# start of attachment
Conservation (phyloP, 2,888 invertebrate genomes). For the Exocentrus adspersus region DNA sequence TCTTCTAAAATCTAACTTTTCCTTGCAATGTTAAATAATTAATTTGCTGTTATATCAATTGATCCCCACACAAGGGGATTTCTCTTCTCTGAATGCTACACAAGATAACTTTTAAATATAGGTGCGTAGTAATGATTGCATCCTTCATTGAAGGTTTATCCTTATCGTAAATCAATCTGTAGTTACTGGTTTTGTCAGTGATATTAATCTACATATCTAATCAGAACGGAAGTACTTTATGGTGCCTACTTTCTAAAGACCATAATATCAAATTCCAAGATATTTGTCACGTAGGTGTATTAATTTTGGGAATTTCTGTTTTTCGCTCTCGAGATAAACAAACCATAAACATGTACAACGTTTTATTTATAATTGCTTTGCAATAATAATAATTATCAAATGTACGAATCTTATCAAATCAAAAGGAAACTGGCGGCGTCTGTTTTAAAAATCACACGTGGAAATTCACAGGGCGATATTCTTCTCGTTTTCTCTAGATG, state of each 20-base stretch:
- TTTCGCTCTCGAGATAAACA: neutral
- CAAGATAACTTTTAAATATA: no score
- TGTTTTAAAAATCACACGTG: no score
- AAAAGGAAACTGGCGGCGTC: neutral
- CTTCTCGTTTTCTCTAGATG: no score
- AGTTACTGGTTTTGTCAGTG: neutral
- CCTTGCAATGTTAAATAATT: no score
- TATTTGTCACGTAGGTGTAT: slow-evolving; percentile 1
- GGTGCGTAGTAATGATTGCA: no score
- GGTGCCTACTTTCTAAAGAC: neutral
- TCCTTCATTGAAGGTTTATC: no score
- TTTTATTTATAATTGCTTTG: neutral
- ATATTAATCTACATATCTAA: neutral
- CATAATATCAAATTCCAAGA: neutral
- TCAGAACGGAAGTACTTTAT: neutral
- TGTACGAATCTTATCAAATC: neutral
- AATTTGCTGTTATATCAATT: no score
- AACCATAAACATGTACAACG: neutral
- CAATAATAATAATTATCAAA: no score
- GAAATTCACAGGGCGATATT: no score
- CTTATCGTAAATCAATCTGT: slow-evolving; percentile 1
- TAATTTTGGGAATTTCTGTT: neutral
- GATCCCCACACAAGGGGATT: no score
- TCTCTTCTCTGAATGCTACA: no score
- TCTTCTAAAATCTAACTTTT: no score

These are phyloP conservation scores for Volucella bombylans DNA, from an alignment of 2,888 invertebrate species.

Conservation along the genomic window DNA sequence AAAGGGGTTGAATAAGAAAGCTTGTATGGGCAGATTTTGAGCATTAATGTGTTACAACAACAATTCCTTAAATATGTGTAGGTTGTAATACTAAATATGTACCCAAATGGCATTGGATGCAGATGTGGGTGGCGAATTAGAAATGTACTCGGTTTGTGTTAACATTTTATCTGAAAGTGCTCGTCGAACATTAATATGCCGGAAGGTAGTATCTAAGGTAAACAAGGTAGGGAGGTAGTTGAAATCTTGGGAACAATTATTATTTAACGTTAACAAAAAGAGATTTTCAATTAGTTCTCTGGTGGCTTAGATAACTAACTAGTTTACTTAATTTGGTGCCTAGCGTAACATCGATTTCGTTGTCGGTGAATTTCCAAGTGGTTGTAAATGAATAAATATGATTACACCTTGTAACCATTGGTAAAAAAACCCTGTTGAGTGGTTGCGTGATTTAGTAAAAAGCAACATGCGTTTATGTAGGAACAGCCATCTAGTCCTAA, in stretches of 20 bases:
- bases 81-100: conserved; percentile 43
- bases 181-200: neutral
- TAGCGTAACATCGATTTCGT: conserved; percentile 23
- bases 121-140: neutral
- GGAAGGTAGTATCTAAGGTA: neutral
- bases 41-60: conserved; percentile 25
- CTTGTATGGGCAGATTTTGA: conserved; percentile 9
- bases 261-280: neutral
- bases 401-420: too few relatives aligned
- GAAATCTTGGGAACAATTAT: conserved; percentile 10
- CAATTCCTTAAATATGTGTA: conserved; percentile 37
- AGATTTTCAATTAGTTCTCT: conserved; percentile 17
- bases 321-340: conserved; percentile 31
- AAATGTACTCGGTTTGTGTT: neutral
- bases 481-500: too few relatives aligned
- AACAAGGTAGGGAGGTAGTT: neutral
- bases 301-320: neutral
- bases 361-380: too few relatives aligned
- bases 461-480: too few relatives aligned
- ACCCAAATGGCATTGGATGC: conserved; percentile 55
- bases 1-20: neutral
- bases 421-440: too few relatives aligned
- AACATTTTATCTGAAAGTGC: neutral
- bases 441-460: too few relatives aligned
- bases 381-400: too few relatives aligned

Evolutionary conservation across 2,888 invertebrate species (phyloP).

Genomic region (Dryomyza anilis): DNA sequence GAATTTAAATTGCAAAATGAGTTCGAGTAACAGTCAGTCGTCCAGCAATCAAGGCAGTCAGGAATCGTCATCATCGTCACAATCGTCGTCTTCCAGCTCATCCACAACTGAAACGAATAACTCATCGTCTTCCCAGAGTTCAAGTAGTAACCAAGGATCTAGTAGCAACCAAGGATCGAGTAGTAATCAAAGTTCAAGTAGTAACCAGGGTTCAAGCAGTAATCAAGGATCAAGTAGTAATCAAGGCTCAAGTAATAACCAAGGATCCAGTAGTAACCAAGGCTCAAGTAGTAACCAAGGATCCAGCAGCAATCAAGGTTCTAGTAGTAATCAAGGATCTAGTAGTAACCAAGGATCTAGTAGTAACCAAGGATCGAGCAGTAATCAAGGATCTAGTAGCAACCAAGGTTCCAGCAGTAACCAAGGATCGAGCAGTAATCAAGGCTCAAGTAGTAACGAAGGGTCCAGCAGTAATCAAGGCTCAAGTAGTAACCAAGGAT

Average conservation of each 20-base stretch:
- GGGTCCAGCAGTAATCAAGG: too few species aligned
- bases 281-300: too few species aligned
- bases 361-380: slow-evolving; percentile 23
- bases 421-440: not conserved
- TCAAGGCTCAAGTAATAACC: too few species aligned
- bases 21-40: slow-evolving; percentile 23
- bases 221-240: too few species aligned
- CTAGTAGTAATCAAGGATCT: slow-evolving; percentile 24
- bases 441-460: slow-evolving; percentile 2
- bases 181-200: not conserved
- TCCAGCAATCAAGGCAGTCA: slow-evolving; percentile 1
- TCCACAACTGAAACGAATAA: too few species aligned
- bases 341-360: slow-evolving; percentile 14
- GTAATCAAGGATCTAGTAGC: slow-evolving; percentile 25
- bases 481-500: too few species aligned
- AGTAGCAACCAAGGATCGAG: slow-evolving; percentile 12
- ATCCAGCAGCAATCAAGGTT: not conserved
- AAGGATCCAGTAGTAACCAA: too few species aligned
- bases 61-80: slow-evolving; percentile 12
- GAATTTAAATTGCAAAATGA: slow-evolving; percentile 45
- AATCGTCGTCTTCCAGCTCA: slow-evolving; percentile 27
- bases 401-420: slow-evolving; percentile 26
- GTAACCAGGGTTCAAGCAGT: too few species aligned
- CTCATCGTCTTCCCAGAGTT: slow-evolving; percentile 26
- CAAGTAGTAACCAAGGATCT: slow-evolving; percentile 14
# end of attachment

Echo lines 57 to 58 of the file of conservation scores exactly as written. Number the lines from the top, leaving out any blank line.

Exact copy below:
- GGGTCCAGCAGTAATCAAGG: too few species aligned
- bases 281-300: too few species aligned